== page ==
iii. “The music of your life is still, because you are out of accord with the will of God; but when by surrender and consecration there is unison, your heart will be filled with songs without words, and love like an ocean in the fullness of her strength.” (Meyer)
iv. The description of instruments in this passage is compelling evidence that they should be used today in worshipping God, but not all are convinced of this. “Away with such portentous baubles from the worship of that infinite Spirit who requires his followers to worship him in spirit and in truth, for to no such worship are those instruments friendly.” (Clarke)
b. King Hezekiah and the leaders commanded the Levites to sing praise to the LORD with the words of David and of Asaph the seer: They worshipped God with the best words they could find – the words of the great psalms of praise written by David and others.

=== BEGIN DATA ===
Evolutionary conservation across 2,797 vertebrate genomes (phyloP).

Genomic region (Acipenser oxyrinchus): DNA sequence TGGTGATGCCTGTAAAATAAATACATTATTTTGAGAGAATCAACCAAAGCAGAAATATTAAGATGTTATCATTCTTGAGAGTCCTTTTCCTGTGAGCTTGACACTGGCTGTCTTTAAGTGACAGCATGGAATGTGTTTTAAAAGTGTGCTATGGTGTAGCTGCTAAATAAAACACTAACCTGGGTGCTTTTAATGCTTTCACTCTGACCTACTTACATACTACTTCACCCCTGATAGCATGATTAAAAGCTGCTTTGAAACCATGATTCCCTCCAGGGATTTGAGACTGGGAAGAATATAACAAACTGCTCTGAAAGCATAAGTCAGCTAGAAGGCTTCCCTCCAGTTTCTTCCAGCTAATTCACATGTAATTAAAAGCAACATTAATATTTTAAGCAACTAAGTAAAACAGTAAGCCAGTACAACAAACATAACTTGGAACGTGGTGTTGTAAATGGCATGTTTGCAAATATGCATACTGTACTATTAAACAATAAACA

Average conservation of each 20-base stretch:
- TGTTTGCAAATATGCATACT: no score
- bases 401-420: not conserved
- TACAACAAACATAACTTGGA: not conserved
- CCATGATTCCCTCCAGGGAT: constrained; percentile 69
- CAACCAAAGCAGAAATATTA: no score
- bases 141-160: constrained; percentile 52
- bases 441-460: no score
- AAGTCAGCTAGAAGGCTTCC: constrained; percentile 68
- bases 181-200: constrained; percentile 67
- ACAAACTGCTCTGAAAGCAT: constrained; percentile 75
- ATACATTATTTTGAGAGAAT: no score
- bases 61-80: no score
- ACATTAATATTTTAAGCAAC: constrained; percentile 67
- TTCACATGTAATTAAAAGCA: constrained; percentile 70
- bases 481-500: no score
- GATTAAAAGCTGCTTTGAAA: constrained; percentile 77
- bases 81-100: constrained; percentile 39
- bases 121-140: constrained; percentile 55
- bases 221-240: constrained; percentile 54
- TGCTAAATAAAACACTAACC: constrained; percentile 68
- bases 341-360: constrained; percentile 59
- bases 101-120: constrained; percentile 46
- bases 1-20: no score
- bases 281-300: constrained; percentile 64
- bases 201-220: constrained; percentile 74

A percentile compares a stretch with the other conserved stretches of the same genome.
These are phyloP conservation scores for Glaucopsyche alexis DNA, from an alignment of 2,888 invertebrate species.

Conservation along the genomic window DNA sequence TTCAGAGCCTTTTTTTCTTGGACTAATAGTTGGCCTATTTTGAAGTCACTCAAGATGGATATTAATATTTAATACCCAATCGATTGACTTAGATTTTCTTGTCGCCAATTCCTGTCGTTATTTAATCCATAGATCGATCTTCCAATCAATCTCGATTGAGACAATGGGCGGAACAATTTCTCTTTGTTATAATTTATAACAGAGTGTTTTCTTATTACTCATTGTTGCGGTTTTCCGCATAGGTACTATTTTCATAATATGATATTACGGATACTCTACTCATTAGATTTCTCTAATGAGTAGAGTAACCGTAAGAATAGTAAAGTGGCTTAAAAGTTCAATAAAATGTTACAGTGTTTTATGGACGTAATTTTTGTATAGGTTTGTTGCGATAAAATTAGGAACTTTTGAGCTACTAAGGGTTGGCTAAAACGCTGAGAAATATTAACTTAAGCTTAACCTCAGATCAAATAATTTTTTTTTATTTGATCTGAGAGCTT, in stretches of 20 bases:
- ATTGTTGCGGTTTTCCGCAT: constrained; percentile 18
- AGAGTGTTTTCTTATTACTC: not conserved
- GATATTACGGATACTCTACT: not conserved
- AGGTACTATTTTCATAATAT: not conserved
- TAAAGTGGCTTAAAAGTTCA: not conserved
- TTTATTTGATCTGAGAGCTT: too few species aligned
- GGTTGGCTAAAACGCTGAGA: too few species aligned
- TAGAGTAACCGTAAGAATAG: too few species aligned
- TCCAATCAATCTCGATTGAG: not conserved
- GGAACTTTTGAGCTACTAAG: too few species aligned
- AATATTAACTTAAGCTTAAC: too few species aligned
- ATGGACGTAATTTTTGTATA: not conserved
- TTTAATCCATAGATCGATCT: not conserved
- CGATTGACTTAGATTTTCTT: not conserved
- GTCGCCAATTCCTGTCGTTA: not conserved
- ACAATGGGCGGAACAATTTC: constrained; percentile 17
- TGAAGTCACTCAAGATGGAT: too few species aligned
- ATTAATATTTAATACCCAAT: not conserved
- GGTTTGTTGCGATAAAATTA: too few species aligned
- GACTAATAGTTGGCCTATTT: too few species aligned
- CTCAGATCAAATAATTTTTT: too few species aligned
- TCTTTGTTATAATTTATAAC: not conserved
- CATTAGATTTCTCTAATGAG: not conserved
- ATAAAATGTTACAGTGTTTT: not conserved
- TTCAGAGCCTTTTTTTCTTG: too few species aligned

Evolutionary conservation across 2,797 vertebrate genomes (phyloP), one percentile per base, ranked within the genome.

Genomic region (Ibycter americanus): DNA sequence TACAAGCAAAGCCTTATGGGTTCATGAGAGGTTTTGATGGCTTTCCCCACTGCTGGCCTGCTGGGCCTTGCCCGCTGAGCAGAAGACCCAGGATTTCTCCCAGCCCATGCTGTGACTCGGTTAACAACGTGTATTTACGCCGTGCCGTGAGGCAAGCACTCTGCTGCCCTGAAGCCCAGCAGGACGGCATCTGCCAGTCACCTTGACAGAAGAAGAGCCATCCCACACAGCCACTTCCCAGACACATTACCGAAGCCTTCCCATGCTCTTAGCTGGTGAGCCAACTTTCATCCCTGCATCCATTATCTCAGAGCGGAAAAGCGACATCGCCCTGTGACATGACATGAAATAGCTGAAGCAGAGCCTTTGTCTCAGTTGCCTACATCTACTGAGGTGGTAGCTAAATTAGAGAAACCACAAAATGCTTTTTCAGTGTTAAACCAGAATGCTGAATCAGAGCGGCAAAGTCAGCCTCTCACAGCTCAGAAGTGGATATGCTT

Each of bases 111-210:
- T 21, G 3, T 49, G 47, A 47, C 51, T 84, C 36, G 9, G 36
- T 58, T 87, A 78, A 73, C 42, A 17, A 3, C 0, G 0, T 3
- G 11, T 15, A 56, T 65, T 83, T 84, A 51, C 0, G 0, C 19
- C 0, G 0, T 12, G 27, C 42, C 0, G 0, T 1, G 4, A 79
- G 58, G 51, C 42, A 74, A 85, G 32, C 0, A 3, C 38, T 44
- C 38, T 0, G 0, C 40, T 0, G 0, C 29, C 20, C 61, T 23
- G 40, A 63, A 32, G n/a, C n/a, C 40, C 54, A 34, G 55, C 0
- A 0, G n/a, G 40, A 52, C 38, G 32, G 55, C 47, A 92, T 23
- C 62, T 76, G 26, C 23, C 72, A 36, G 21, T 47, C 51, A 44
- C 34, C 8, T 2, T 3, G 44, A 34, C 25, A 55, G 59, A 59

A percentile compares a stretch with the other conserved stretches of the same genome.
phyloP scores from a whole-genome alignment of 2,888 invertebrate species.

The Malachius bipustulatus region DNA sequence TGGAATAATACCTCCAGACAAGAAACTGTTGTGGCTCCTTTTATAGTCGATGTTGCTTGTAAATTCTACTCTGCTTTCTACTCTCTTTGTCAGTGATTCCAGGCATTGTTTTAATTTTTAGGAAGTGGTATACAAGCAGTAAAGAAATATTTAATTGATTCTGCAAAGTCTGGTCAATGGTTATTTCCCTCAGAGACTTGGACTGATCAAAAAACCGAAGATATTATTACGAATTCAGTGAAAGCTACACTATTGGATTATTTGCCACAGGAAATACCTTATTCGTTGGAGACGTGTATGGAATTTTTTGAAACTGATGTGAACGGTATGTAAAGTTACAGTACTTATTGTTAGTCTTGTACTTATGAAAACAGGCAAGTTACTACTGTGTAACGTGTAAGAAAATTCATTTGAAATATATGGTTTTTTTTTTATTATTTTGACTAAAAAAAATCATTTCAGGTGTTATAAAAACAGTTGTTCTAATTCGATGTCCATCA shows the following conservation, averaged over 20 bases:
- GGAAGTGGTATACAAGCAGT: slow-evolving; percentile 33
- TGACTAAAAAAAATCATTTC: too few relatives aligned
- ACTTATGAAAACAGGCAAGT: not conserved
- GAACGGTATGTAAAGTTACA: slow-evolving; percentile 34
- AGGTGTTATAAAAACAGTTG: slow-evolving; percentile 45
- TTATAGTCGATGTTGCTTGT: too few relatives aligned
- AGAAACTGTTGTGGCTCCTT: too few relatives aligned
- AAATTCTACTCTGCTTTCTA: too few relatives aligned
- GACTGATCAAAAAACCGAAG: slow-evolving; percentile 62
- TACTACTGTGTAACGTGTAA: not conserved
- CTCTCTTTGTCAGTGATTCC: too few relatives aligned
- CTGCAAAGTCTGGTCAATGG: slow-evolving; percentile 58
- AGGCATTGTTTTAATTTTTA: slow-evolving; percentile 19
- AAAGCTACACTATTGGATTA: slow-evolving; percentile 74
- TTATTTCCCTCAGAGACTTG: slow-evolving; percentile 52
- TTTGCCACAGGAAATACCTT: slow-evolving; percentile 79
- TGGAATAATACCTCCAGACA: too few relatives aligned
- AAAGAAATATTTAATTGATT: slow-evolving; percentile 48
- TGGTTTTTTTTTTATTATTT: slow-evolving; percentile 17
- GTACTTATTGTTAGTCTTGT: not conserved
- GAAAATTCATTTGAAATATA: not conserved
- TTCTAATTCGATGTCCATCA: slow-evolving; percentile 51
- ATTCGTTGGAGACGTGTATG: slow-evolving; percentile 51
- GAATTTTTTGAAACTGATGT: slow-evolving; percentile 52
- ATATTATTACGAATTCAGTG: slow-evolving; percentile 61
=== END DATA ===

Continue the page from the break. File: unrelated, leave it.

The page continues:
3. (31-36) Thank and fellowship offerings and the resulting joy.
Then Hezekiah answered and said, “Now that you have consecrated yourselves to the LORD, come near, and bring sacrifices and thank offerings into the house of the LORD.” So the assembly brought in sacrifices and thank offerings, and as many as were of a willing heart brought burnt offerings. And the number of the burnt offerings which the assembly brought was seventy bulls, one hundred rams, and two hundred lambs; all these were for a burnt offering to the LORD. The consecrated things were six hundred bulls and three thousand sheep. But the priests were too few, so that they could not skin all the burnt offerings; therefore their brethren the Levites helped them until the work was ended and until the other priests had sanctified themselves, for the Levites were more diligent in sanctifying themselves than the priests. Also the burnt offerings were in abundance, with the fat of the peace offerings and with the drink offerings for every burnt offering. So the service of the house of the LORD was set in order. Then Hezekiah and all the people rejoiced that God had prepared the people, since the events took place so suddenly.